Ottawa, December 23, 2010 – The Canadian Broadcast Standards Council (CBSC) today released two decisions concerning comments that were broadcast about men’s figure skating and an American figure skater in particular during the 2010 Winter Olympics. The first decision related to the Olympic morning information program Le réveil olympique broadcast on both Réseau des sports (RDS) and V. The second decision related to comments made on Dupont le midi, a talk show broadcast on CHOI-FM (Radio X, Quebec City). The CBSC found that the observations made about men’s figure skating on Le réveil olympique were acceptable under the broadcast codes of standards, but that the comments made on Dupont le midi went too far because the hosts used derisive, denigrating terms for homosexuals.
On Le réveil olympique, host Claude Mailhot and guest analyst Alain Goldberg discussed men’s figure skating and commented on the style and costume of American competitor Johnny Weir, who had worn lipstick and a black and pink outfit for his short programme. They expressed concerns that Weir was perpetuating the stereotype of men’s figure skating as an effeminate sport. They acknowledged that their statements might not be viewed as “politically correct” and joked that Weir should undergo gender testing. They also remarked, however, that Weir had the right to dress and act however he wished. This conversation generated a public outcry and the two men apologized on air two days later for their comments.
The CBSC received 119 complaints about the broadcast, but only the Quebec Council of Gays and Lesbians (QCGL) and one other individual viewer requested that the CBSC investigate further. The complainants alleged that the comments were discriminatory towards homosexuals. The CBSC’s Quebec Regional Panel noted that “There would certainly have been better, safer, more tasteful ways for the broadcasters to have had their discussion on that subject [Weir’s costume and performance],” but the Panel concluded that the comments were not particularly negative and certainly not abusive on the basis of sexual orientation, as would be required to breach the Human Rights Clauses of the Canadian Association of Broadcasters’ (CAB) Code of Ethics and Equitable Portrayal Code. The Panel also observed that the list of identifiable groups in those clauses does not extend to sports figures or athletes.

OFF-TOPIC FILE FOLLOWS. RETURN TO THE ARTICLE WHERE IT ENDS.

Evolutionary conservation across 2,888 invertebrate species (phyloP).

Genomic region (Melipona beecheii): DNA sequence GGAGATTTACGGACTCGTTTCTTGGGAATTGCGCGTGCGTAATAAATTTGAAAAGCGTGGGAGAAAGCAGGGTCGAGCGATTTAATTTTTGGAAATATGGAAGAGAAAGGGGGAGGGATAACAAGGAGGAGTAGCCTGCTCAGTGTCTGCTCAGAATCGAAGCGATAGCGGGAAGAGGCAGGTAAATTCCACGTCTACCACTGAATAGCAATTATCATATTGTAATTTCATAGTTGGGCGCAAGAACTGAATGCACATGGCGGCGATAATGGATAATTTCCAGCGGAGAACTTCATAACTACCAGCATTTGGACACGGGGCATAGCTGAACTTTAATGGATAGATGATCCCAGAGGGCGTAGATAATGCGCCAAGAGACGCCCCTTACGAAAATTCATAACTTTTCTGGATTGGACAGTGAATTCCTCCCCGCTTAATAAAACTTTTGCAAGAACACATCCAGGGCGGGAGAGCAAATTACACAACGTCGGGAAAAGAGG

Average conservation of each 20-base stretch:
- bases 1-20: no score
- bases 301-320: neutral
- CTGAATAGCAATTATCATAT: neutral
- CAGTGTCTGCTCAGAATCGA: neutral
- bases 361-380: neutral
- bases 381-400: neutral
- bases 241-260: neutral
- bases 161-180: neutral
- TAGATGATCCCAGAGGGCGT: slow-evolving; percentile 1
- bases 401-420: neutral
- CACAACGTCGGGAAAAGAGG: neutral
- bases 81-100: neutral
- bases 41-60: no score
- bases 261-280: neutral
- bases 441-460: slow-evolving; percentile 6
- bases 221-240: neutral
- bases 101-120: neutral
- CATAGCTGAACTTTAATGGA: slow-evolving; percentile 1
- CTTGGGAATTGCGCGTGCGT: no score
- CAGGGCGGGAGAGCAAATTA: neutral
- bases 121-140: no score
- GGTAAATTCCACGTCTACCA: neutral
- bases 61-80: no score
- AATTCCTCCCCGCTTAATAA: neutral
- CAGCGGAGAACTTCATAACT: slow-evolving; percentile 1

The Panel reached a different conclusion with respect to the comments made on Dupont le midi. On February 19, 2010, host Stéphane Dupont stated that he could not understand why Mailhot and Goldberg’s comments had generated so much controversy because they had merely pointed out that there was [translation] “a queer in a sport for queers” [“un fif dans un sport de fifs”]. Dupont repeatedly used the words “fif” and “tapette” [“queer” and “fag”] to describe homosexuals in a derogatory tone throughout the discussion. The CBSC again received a complaint from the QCGL and a different individual audience member, both alleging that the comments were discriminatory.
The Quebec Panel found a violation of the Human Rights Clauses in this case because “the words and phrases and the tone of the host in enunciating them were scornful, derisive and denigrating.”
Canada’s private broadcasters have themselves created industry standards in the form of Codes on ethics, equitable portrayal, television violence and journalistic independence by which they expect the members of their profession will abide. In 1990, they also created the CBSC, which is the self-regulatory body with the responsibility of administering those professional broadcast Codes and the pay television Codes, as well as the Code dealing with journalistic ethics created by the RTNDA – Association of Electronic Journalists in 1970. Nearly 760 radio stations, satellite radio services, television stations and specialty services from across Canada are members of the Council.
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All CBSC decisions, Codes, links to members' and other web sites, and related information are available on the CBSC's website at www.cbsc.ca. For more information, please contact the CBSC National Chair, Mme Andrée Noël CBSC Executive Director, John MacNab